Those who stay in Buenos Aires, meanwhile, will have a good entertainment option in the 18th annual Arte BA exhibition, which runs through Tuesday the 26th at Palermo’s La Rural. Latin America’s most important single art fair, it stresses Argentine talent but also includes artists and galleries from Brazil, Chile, Colombia, Spain, Uruguay, the United States and Venezuela. Buenos Aires is one of the centers of contemporary art, thanks in part to figures such as Guillermo Kuitca, Jorge de la Vega, and Yoël Novoa (one of whose whimsical sculptures appears here).

Friday, May 15, 2009

Paine's Birthday, Crusoe's Road

On the 50th anniversary of its creation, Chile’s most famous national park - Parque Nacional Torres del Paine - has a new commemorative postage stamp in its honor. Every year, the park gets nearly 150,000 visitors, many of them foreigners who come to gaze at what might be the world’s single most scenic mountain range. According to Montevideo-based MercoPress, it is also getting a substantial budget increase - Chile’s agriculture minister says the park is responsible for seven percent of the southerly Magallanes region’s GDP - and a high-tech fire-monitoring system to help avoid the sorts of blazes that damaged its forests in 1985 and 2005.

Meanwhile, according to the online Santiago Times (subscription only), the future is less certain for Parque Nacional Archipiélago Juan Fernández, some 650 km off the coast of Valparaíso. On its Isla Robinson Crusoe, where the 18th-century Scottish castaway Alexander Selkirk’s solitary four-year exile helped inspire Daniel Defoe’s famous novel, Chile’s Ministerio de Obras Públicas (MOP) is proposing a road to connect the island’s airstrip with the village of San Juan Baustista.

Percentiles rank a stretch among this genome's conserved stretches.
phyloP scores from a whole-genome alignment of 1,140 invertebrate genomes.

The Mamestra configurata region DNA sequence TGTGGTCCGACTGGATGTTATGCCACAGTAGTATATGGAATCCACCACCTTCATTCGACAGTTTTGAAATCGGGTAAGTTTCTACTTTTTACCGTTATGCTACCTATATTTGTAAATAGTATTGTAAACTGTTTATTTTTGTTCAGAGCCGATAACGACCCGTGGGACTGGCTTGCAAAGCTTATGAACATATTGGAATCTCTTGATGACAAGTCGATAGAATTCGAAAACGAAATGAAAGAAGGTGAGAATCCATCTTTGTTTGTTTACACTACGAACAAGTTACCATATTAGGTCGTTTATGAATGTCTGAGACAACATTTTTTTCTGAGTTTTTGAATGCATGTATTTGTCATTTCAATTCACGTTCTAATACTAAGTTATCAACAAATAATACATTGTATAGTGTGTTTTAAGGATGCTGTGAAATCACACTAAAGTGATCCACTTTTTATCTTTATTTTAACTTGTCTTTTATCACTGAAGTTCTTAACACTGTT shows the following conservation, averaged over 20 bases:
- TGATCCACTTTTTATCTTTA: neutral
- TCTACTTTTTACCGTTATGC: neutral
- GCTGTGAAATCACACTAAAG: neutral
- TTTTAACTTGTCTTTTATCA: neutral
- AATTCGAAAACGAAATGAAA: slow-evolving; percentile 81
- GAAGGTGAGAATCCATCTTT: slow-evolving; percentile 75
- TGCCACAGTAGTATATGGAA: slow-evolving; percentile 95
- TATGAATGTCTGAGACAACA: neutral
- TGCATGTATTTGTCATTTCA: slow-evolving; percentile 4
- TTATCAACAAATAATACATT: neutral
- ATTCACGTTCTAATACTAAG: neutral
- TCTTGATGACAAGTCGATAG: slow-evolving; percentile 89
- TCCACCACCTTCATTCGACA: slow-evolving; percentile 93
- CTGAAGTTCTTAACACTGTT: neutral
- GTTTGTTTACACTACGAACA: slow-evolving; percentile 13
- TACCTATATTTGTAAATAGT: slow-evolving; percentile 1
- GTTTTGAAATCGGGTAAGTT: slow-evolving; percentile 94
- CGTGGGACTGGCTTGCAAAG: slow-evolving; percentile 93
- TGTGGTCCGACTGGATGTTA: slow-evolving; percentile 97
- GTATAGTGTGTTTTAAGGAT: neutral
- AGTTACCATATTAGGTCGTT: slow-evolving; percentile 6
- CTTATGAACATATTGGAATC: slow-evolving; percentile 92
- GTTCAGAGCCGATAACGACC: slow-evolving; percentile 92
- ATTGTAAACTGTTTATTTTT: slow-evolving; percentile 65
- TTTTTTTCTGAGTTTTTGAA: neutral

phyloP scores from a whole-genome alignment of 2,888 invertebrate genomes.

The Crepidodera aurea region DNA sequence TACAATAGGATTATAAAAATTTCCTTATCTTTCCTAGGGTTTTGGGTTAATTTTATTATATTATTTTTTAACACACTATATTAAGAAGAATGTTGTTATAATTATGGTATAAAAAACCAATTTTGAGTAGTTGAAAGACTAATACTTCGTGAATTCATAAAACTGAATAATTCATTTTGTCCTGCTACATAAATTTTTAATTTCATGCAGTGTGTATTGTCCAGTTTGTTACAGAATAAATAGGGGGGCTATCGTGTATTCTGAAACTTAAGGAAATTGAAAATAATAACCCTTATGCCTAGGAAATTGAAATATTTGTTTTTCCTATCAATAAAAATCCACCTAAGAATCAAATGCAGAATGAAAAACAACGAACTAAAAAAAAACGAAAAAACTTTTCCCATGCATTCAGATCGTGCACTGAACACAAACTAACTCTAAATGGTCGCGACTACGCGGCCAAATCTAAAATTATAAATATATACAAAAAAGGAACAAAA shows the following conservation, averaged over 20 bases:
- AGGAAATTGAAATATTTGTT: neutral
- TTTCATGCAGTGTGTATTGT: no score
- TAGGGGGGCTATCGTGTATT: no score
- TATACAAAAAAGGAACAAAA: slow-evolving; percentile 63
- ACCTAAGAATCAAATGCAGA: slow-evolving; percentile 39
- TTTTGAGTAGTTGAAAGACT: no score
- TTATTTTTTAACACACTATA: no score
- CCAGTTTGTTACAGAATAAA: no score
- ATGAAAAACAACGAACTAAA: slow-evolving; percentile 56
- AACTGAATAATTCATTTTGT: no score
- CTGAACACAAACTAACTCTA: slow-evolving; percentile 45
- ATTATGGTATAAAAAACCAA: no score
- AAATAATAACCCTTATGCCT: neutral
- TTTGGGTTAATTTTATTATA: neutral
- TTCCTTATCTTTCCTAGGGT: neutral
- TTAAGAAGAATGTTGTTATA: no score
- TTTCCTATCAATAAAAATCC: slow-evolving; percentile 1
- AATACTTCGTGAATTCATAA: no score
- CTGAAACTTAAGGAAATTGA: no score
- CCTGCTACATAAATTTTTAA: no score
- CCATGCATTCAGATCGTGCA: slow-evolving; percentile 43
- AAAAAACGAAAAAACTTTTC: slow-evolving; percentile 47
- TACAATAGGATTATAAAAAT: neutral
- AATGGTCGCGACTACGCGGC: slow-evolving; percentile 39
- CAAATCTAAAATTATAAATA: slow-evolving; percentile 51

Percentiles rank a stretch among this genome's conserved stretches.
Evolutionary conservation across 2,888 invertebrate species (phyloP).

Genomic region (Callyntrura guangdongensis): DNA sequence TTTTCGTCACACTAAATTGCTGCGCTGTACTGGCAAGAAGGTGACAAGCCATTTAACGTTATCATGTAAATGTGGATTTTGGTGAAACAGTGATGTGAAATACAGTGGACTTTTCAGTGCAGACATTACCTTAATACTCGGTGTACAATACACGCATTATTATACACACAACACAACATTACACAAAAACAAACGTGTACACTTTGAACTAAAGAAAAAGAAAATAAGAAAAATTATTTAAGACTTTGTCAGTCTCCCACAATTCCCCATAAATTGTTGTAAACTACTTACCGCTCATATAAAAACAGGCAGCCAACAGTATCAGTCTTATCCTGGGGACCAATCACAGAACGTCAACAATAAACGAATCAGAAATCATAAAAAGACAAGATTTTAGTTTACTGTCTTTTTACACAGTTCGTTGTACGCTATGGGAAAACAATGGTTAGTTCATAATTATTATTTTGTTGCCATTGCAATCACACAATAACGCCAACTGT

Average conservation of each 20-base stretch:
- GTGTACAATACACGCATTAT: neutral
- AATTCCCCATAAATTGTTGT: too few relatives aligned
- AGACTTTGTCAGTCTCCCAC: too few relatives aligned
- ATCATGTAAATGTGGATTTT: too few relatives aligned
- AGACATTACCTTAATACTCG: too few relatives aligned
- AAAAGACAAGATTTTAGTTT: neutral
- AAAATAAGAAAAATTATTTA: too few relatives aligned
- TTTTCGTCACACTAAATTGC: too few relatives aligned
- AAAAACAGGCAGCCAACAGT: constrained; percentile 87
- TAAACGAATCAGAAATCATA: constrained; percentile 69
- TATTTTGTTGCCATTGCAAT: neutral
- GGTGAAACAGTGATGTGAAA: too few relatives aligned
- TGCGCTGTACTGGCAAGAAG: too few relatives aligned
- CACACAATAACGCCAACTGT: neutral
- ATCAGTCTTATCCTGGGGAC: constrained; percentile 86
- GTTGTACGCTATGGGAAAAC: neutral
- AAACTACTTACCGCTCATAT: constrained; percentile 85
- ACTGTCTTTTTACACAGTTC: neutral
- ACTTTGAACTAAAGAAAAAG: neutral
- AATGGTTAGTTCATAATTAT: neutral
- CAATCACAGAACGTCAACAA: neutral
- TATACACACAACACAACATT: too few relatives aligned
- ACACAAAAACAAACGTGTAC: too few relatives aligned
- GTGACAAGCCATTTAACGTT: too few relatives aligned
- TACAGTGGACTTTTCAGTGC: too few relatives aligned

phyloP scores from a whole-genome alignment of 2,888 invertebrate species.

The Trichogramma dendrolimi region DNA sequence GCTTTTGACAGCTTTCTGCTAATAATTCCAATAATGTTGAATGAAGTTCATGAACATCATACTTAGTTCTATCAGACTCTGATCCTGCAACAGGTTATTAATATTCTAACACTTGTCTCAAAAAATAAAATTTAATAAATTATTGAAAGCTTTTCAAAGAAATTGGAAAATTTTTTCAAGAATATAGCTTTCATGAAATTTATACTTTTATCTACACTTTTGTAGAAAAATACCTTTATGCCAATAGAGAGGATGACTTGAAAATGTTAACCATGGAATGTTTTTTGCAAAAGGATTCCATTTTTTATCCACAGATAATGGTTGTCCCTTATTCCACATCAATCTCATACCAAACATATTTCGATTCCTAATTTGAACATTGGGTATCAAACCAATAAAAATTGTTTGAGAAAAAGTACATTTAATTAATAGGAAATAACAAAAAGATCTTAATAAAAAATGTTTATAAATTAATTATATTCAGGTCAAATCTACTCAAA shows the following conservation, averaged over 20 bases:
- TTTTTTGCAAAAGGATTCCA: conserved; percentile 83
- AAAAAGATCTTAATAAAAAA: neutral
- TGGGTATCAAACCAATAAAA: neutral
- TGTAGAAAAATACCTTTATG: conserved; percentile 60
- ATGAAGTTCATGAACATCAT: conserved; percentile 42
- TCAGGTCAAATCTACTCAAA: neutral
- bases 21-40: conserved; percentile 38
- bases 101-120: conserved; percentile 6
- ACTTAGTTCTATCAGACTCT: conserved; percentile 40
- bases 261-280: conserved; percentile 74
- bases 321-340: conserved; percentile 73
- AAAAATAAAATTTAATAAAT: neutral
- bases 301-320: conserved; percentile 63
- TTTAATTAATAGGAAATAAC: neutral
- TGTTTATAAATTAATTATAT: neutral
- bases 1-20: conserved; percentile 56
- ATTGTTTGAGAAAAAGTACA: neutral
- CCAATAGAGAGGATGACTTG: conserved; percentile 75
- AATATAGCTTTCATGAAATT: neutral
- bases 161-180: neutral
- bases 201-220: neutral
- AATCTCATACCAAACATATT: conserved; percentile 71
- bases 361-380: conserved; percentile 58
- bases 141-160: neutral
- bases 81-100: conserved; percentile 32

At present, an hour’s sail or a four-hour walk - one of the most scenic and solitary I’ve ever done - is necessary to reach San Juan from the airstrip. It passes from the island’s arid south side - as dry as the Atacama desert - to the temperate rainforest on the north side, crossing the divide (pictured here) at the point where Selkirk watched every day in hopes that a ship would arrive to rescue him. As part of the park, the trail passes through forests rich with endemic plant and bird species, and passes a huge colony of the rare Juan Fernández fur seal at Tierras Blancas. A road would not only eliminate this stunning hiking route, but would do incalculable damage to the flora and fauna of an island that has (and needs) few motor vehicles. There is no real need for a road through this rugged, unique terrain, on a route that would not be significantly faster than the boat.